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TFSA Basics–What Are They And How To Use Them?

A Tax-Free Savings Account (TFSA) offers tax benefits for saving in Canada. It is a general savings plan that allows Canadians to invest tax-free to meet long-term savings needs. It is similar to the Registered Retirement Savings Plans (RRSP) and Registered Education Savings Plans (RESP). The contributions in a TFSA account are not deducted from income taxes, and capital gains and dividends earned in these accounts are not taxed.

Benefits

The structure of TFSA accounts allows a holder to withdraw contributions from it at any time without paying taxes. This allows individuals with income to invest in a type of savings without time pressure, getting rid of the capital gains tax burden. Accountholders can choose from a variety of investment options, including Guaranteed Investment Certificates, bonds, and mutual funds. All income in a TFSA will compound tax-free. Canadian residents over 18 years of age with a valid Canadian social insurance number are eligible. The account balance can be transferred to a spouse or legal partner so that he or she can invest in a TFSA, and TFSA assets are transferred to a spouse or legal partner after death. TFSA income and withdraws from a TFSA account do not impact eligibility for federally-administered income-tested benefits and transfer payments, such as the Guaranteed Income Supplement, the Canada Child Tax Benefit, and the Old Age Security program.

What Investments are Eligible

Investments that are Registered Retirement Savings Plan (RRSP) are eligible. This includes publicly traded shares on qualified exchanges, some types of debt obligations, annuity contracts, warrants, registered investments, royalty units, partnership units, depository receipts, qualified shares of private corporations, mutual funds and real estate investment trusts, and money denominated in any currency.

Potential Drawbacks

There is a $5500 annual contribution limit, which is indexed to the Consumer Price Index (CPI) in increments of $500. This is to account for inflation, but it limits the account from being as convenient as types of tax vehicles. However, the amount of withdrawals can be contributed back to the TFSA in the future, and if the accountholder does not meet the $5500 cap in one year, the unused space will be carried over. Depending on how the money is invested, the TFSA will be more risky than a high-yielding savings account or some other forms of investments. However, for long-term savers, the option is incredibly viable. Avoiding losses is easier if the assets are spread out into short-term, medium-term, and long-term investments. This is the formula for a balanced portfolio.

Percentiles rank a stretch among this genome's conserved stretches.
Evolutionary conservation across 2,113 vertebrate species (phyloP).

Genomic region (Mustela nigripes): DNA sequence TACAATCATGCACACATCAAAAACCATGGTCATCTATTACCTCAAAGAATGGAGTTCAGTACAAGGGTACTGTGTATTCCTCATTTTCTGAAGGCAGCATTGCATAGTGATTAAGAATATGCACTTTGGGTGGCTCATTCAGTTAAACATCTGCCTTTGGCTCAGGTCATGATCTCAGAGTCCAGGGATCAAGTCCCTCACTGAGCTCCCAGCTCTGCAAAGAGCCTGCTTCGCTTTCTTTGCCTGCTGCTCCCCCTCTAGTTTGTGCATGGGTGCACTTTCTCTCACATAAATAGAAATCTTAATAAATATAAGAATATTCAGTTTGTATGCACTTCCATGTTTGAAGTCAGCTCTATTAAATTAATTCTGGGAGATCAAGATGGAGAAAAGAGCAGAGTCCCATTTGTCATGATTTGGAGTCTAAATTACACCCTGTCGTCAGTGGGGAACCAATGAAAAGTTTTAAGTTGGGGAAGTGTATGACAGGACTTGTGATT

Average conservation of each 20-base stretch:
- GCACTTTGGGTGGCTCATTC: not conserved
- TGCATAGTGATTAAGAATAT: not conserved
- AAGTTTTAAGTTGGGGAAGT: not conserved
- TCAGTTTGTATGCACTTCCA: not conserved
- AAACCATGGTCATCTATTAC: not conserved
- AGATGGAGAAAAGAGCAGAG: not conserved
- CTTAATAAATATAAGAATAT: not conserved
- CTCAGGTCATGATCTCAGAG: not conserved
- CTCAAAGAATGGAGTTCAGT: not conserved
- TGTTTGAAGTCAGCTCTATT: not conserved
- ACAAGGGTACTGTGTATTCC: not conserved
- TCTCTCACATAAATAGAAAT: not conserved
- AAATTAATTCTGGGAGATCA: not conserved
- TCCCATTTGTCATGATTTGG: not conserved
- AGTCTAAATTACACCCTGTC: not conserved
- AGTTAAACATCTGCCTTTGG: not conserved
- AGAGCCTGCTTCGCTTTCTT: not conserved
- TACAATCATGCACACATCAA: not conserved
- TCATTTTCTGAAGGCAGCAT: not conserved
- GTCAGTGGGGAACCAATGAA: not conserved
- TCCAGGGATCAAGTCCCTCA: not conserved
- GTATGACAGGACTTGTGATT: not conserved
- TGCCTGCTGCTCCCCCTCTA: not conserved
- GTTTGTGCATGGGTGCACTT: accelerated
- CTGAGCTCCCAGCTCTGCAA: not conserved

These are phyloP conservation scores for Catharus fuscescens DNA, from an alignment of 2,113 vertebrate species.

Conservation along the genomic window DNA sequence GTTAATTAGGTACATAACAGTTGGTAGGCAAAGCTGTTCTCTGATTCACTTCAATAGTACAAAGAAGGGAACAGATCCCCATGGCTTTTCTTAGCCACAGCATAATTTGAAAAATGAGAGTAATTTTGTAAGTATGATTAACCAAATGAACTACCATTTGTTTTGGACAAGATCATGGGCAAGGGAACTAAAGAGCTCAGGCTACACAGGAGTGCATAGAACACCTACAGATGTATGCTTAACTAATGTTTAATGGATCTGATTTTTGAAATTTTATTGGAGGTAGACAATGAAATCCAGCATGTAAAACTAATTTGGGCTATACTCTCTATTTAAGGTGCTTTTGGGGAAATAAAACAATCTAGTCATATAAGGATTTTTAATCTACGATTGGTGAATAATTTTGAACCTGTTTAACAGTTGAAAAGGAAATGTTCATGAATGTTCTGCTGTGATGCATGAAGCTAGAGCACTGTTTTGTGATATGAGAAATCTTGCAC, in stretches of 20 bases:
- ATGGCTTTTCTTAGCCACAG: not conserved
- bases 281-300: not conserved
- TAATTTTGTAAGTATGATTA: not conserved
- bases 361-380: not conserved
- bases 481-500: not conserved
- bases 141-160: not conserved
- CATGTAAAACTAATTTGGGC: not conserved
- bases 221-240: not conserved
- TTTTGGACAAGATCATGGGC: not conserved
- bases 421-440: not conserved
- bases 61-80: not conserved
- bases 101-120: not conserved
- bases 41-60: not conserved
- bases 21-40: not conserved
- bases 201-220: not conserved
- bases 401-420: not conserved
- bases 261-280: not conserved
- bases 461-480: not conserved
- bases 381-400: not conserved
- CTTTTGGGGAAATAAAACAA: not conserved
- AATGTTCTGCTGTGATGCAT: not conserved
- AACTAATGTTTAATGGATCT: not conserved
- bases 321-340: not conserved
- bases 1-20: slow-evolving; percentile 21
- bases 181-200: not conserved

A Popular Option

Canadian citizens are seeing the potential benefits with the TFSA. A 25-year-old who contributed to the limit of contributions since the plan started in 2008 would save $215,000 until he or she retires at age 65. This money would be allowed to grow tax-free for 40 years, and the amount would grow to around $750,000, assuming a five per cent interest rate. This is astoundingly beneficial when one factors in the money saved on taxes.

References:

http://www.tfsa.gc.ca
http://www.cra-arc.gc.ca/tx/rgstrd/tfsa-celi/
http://www.theglobeandmail.com/globe-investor/investor-community/trading-shots/time-to-get-aggressive-with-your-tfsa/article13368315/
http://www.theglobeandmail.com/globe-investor/investor-community/trading-shots/time-to-get-aggressive-with-your-tfsa/article13368315/
http://www.cra-arc.gc.ca/tx/ndvdls/tpcs/tfsa-celi/wthdrwls-eng.html

Muzahed I.http://financepitch.com/
I am Muzahedul Islam. Executive Editor of Financepitch.com. Reach me out for writing opportunities on this website.
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